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Objective: Worldwide, alcohol is the most commonly used psychoactive substance. However, heterogeneity among alcohol users has been widely recognized. This paper presents a typology of alcohol users based on an implementation of idiographic methodology to examine longitudinal daily and cyclic (weekly) patterns of alcohol use at the individual level.

Method: A secondary data analysis was performed on the pre-intervention data from a large randomized control trial. A time series analysis was performed at the individual level, and a dynamic cluster analysis was employed to identify homogenous longitudinal patterns of drinking behavior at the group level. The analysis employed 180 daily observations of alcohol use in a sample of 177 alcohol users.

Results: The first order autocorrelations ranged from − .76 to .72, and seventh order autocorrelations ranged from − .27 to .79. Eight distinct profiles of alcohol users were identified, each characterized by a unique configuration of first and seventh autoregressive terms and longitudinal trajectories of alcohol use. External validity of the profiles confirmed the theoretical relevance of different patterns of alcohol use. Significant differences among the eight subtypes were found on gender, marital status, frequency of drug use, lifetime alcohol dependence, family history of alcohol use and the Short Index of Problems.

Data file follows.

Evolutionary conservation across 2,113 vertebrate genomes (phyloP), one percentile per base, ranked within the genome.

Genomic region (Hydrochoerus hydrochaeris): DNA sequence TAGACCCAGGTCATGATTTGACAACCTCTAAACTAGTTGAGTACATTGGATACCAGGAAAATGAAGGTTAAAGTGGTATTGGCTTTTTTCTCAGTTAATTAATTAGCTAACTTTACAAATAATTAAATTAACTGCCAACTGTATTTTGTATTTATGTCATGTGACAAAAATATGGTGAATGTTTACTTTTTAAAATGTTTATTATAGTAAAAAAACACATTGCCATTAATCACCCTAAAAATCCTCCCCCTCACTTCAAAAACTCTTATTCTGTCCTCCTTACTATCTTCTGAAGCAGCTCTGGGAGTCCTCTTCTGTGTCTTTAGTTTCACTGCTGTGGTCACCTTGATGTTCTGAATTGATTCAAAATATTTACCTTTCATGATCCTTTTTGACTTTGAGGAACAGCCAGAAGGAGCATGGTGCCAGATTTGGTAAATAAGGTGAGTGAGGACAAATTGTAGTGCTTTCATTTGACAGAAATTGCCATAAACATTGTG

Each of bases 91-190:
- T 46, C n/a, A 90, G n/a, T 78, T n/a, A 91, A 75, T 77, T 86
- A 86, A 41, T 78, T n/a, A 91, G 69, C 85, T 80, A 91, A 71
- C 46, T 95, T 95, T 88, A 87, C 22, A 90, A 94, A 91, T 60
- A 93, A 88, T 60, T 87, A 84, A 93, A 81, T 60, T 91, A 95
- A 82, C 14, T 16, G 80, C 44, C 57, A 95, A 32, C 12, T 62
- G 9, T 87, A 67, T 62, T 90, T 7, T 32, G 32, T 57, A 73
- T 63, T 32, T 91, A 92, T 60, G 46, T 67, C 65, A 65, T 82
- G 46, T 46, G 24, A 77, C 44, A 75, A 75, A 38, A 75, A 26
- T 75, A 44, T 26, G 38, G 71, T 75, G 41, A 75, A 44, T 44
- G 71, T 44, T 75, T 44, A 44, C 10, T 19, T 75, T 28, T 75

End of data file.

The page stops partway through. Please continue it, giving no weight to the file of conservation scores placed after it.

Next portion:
Conclusions: Our findings demonstrate that individuals can have very different temporal patterns of drinking behavior. The daily and cyclic patterns of alcohol use may be important for designing tailored interventions for problem drinkers.

Creative Commons License

Creative Commons License
This work is licensed under a Creative Commons Attribution-Noncommercial-No Derivative Works 4.0 License.



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